The world's largest gaming firm, Las Vegas-based Harrah's Entertainment, has agreed to buy UK casino operator London Clubs International for £279m ($530m).
London Clubs has licences for five new casinos in the UK
Harrah's said buying London Clubs was a "highly attractive" way for it to establish its presence in the UK.
Harrah's owns or manages 37 casinos in the US, under the Harrah's, Caesars and Horseshoe brand names.
London Clubs operates four casinos in the capital and also runs sites at Southend and Brighton.
In addition to its UK sites, London Clubs also operates two casinos in Egypt and one in South Africa.
It has also recently secured five new UK casino licences for sites in Manchester, Leeds, Blackpool, Nottingham and Glasgow.
"London Clubs International has one of the leading positions in the UK casino market and, through the new licences that it has recently been awarded, will be able to further enhance its position," said Harrah's chief executive Gary Loveman.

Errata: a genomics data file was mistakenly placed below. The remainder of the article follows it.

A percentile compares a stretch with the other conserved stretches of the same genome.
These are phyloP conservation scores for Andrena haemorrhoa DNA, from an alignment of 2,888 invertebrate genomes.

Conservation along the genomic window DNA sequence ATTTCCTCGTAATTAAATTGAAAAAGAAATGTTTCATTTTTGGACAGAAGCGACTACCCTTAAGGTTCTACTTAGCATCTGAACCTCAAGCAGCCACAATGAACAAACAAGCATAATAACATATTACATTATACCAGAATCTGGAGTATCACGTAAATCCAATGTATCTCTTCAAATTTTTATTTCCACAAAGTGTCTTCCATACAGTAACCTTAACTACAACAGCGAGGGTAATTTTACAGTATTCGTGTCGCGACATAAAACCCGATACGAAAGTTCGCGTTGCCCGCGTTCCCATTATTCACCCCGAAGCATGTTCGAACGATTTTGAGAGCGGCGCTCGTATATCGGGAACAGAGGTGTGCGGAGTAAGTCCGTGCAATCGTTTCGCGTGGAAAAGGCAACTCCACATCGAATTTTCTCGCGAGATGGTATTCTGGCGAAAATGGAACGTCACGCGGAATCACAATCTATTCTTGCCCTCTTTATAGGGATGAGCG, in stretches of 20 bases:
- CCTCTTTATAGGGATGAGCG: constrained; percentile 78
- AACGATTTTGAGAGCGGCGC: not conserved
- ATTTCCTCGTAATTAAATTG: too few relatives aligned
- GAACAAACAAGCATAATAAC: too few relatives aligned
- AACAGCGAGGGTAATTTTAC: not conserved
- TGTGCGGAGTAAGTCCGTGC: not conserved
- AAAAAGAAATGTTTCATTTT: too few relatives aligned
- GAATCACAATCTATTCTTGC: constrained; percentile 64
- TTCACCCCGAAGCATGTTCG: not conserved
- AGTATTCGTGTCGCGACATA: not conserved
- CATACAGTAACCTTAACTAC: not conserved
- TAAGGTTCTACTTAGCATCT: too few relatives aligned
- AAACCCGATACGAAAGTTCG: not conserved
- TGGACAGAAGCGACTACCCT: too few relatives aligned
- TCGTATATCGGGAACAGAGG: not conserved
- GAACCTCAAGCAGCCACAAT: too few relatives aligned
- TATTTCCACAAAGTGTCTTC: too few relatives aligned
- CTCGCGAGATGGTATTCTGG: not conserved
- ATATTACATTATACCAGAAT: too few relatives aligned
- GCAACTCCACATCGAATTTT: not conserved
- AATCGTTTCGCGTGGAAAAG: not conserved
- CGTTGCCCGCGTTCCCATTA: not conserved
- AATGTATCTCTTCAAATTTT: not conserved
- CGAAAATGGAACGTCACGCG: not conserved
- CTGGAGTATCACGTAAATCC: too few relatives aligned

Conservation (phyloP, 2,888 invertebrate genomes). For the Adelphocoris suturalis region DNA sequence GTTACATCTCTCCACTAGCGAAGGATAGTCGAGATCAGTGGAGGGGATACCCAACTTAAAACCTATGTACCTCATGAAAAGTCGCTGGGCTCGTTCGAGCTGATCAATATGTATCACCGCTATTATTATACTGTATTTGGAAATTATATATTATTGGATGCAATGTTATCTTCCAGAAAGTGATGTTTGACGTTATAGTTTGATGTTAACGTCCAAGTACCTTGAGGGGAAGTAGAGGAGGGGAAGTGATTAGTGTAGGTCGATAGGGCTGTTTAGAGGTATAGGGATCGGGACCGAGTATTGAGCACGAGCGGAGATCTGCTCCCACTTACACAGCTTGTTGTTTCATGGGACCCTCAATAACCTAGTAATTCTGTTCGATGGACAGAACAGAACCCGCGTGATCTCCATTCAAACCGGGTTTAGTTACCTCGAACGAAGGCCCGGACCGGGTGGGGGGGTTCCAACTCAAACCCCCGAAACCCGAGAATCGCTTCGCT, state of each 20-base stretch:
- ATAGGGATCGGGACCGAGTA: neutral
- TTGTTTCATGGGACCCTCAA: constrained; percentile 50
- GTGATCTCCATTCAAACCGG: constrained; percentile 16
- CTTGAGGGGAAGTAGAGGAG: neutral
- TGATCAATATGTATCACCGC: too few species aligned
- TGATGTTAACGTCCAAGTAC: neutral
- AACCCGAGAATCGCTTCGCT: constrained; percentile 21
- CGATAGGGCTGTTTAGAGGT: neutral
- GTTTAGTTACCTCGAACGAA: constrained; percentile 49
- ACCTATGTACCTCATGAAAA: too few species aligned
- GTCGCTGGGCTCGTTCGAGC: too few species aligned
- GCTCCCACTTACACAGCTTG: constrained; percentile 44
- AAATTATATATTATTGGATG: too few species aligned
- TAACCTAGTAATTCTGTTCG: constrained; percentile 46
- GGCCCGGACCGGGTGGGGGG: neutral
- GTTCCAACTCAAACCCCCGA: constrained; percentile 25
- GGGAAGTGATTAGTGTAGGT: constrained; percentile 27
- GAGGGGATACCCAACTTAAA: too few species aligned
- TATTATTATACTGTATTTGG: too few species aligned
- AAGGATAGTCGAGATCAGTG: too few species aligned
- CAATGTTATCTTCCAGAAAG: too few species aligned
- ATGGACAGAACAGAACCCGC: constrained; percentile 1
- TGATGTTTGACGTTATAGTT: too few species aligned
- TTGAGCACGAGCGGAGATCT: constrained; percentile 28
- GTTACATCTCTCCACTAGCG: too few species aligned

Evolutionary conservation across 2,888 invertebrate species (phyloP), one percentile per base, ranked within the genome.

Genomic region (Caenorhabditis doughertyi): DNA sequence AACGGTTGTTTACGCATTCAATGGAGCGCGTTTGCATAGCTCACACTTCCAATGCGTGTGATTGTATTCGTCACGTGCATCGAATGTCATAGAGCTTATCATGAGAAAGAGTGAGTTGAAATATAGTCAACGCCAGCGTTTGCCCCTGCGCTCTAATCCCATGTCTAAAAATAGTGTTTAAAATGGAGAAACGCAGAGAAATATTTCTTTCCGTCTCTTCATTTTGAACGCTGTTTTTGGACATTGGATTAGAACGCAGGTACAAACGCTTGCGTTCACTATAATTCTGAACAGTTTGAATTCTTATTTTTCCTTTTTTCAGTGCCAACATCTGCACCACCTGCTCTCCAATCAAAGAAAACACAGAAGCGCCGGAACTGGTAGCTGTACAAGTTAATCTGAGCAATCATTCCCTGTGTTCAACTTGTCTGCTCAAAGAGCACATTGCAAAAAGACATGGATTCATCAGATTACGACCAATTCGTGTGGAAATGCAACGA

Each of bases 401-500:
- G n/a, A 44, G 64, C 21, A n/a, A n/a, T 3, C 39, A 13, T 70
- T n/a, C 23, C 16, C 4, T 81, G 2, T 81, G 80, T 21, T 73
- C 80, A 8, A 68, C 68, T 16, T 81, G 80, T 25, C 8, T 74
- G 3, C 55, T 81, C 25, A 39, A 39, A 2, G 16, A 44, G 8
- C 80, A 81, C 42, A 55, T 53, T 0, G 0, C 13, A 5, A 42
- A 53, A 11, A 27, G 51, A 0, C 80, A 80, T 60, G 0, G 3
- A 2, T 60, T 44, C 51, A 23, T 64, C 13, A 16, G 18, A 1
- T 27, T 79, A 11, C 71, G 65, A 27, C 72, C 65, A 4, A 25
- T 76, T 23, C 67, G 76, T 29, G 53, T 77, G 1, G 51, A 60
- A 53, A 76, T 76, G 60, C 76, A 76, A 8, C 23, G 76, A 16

The UK gaming sector has come under the spotlight following the 1995 Gambling Act.
The Act allows for three types of casino - the super-casino, large casino and small casino - defined by the size of the customer area allowed, the number of slot machines and size of the jackpots.
Originally, the government said there would be up to 40 super-casinos but this number was cut - firstly to eight, and then to just one - following heavy opposition.
"London Clubs is an important strategic asset for foreign gaming companies wanting to establish a footprint in the UK ahead of deregulation," said Matthew Gerard of Investec Securities.
In June this year, London Clubs announced that it was talks about a possible merger with Stanley Leisure, which is the largest casino operator in the UK with 45 sites.
But following the announcement, Harrah's Entertainment approached London Clubs about a takeover bid, and the two have now agreed a 125-pence-per-share deal.
News of the deal sent shares in London Clubs soaring, and they closed up 34% on Thursday.
Malaysian gaming conglomerate Genting, which owns nearly 30% of London Clubs, said it was reviewing its options.
"It is difficult to believe Harrah's would have approached the LCI board without - at least unofficially - consulting Genting," Mr Gerard said.